It’s been a while since we waved our class of 2019 off to college. This is the first in our “Letters Home” series, in partnership with the T.C. Williams High School College and Career Center, in which our newly graduated Titans give us their impressions of life away from home.
Sophia Parker is a Political Science major on the pre-law track at Spelman College, a historically black liberal arts college for women located in Atlanta. She received funding from the Scholarship Fund of Alexandria.
There’s nothing that can quite prepare you for college. For many, it’s their first time being away from family, familiar settings, the normalcy they’ve had the entirety of their lives. You’re now expected to manage your time completely on your own. Don’t remember when that upcoming Spanish quiz is? Check the syllabus. Don’t feel like going to class? Well you can most definitely skip but you’re losing quite a bit of money doing so. You go from the nurturing setting of high school where competition mainly remained in the sports setting, to college where you’re not only competing with your peers but with yourself as well. All of these things can be challenging and put a toll on your mental health which is overwhelming – and a lot to handle for any first year student.
It doesn’t have to be that way though. I attend Spelman College, the #1 HBCU in the world, as a Political Science major on the Pre-Law track. College for me has meant trying new things and exploring the person I want to become. I’ve tried out and made my dorms dance team and am even apart of a DMV club which allows me to keep a piece of home with me. Being in the honors program has allowed me to test my intellectualism and engaged in meaningful discussions with the girls around me. Everything in high school was standardized and everyone had to fit the same academic mold to meet the standard of “excellence” high school expects from you. However college is not like that. Attending a small, private, HBCU, liberal arts school was the best decision for me because I’ll never have to worry about my teacher not knowing my name, or feeling unsupported by faculty, or worse of all… being the only Black girl in a class.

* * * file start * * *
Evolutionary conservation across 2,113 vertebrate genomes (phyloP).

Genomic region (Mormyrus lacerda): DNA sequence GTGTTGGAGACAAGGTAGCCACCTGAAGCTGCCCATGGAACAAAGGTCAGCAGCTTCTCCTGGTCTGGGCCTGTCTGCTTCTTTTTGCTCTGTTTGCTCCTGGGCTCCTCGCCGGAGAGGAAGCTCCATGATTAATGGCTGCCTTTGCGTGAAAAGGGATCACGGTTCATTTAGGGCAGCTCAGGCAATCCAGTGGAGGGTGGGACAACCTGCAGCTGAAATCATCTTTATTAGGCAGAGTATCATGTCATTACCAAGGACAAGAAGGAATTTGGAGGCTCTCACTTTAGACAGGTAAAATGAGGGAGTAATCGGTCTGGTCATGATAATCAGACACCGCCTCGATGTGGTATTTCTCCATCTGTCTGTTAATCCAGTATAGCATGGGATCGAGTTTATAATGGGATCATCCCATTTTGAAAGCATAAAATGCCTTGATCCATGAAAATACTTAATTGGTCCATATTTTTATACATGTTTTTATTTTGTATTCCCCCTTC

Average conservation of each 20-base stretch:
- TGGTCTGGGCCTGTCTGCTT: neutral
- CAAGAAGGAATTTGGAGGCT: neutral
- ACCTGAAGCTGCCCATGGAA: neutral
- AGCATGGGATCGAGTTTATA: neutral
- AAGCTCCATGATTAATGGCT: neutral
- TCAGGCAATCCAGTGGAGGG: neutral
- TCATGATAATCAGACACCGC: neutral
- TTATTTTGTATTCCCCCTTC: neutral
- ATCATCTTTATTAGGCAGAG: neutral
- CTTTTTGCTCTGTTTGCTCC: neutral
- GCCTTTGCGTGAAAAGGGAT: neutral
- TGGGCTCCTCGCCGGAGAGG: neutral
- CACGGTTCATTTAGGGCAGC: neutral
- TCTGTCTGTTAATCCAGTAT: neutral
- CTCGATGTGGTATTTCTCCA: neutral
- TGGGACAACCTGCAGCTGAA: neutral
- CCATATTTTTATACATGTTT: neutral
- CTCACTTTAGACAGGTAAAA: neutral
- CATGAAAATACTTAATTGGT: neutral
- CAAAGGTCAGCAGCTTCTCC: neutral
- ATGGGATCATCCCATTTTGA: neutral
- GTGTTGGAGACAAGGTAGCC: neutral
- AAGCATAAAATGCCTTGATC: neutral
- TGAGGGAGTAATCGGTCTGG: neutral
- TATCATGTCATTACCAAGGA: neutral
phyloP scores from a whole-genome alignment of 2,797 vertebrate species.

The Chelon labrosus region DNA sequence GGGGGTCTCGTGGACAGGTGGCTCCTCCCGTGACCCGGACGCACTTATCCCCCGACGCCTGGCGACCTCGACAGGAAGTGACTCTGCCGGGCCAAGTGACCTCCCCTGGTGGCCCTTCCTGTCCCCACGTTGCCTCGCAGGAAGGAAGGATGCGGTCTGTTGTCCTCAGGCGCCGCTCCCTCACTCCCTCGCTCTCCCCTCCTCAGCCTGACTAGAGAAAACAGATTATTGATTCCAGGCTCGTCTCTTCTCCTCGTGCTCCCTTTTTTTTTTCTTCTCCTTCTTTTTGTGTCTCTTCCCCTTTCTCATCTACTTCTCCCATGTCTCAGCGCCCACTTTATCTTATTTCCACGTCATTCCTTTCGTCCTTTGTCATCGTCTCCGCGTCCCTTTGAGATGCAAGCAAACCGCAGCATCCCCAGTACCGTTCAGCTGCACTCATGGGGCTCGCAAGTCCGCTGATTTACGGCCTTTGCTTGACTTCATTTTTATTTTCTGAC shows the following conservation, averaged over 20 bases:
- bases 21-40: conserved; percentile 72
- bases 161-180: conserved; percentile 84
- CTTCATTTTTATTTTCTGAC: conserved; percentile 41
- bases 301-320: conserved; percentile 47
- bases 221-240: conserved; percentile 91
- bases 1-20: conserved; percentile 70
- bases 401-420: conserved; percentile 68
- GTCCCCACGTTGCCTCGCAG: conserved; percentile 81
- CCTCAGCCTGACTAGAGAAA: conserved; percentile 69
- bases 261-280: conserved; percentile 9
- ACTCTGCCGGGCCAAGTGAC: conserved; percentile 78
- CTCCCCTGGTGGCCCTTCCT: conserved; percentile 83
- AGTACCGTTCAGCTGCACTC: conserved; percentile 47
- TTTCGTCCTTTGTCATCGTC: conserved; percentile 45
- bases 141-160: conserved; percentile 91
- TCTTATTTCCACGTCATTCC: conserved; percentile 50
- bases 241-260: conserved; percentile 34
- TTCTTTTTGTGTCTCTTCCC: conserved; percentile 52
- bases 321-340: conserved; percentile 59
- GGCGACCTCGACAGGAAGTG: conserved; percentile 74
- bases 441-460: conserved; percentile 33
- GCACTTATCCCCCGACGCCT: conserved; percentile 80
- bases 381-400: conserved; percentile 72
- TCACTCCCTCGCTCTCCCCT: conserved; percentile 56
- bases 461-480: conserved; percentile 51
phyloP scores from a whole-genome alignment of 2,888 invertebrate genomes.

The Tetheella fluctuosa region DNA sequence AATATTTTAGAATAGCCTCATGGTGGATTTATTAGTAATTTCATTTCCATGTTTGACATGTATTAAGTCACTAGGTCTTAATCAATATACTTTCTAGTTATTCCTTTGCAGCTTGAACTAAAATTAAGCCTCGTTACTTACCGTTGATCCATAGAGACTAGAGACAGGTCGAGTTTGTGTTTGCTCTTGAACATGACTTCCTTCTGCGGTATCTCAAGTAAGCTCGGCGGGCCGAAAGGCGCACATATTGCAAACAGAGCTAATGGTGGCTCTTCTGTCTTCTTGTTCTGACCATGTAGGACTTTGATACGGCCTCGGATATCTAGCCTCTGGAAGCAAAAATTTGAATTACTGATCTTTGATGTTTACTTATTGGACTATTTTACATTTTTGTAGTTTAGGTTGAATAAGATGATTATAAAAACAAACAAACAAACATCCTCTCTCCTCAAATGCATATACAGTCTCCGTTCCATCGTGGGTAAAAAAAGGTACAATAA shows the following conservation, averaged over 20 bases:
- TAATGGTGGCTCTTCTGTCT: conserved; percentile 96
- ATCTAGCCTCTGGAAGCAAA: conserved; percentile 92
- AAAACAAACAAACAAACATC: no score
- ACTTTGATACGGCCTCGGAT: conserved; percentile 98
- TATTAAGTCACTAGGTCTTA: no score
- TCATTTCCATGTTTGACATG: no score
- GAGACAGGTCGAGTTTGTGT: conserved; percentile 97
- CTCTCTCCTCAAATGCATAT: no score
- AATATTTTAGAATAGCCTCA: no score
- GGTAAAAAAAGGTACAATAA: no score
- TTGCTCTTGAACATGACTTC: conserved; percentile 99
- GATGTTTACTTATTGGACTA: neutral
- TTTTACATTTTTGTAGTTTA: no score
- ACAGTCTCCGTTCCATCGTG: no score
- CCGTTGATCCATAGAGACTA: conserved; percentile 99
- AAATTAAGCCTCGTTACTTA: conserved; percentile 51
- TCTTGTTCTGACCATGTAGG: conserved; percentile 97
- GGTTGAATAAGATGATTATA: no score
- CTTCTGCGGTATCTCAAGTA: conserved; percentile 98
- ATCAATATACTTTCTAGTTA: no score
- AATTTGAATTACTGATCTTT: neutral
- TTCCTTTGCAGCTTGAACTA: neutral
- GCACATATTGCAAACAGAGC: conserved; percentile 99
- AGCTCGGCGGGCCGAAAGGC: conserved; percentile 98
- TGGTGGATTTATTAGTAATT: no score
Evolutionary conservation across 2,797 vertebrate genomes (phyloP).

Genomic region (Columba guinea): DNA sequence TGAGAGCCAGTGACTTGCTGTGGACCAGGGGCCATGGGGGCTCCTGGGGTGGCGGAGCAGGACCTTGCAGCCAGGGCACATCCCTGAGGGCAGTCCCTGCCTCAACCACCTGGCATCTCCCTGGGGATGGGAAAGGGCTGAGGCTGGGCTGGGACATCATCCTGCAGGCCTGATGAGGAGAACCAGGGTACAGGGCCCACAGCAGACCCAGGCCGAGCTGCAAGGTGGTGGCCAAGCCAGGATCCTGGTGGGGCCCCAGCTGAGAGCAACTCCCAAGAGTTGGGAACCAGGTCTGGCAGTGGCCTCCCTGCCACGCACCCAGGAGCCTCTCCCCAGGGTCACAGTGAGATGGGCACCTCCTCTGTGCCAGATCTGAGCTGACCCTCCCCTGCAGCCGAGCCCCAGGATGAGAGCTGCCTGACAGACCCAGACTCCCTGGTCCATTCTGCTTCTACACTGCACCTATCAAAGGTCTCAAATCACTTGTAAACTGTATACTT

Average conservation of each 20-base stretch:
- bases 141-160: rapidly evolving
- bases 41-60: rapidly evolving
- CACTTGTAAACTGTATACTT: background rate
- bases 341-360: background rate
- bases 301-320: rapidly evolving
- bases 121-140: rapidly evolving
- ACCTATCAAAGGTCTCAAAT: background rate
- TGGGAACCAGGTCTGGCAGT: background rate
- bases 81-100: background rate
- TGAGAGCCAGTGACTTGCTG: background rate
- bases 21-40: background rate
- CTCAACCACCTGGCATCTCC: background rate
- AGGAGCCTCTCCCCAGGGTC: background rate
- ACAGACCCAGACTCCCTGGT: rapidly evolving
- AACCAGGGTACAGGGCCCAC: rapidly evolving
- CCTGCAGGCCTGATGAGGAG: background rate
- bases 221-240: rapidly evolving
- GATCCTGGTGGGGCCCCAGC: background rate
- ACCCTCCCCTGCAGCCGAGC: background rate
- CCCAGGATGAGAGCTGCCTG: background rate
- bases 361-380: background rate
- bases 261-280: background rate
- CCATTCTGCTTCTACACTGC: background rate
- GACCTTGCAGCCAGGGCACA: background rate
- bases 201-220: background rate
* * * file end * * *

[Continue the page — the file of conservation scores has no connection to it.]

While the diversity at T.C. Williams and Alexandria as a whole is unmatchable, something I do miss about home, being surrounded by like-minded intellects is allowing me to learn and grow around people who look just like me.
I do miss the deliciousness of mumbo sauce, the quaintness of Old Town at night, and of course, the advisors who helped me so patiently get to where I am now, specifically Ms. Morris. I plan to return to Alexandria as an adult and hopefully send my kids to T.C. Williams as well. While Atlanta is dynamic, diverse, and home to biggest group of Black college students, the Atlanta University Center, Alexandria will always be home.”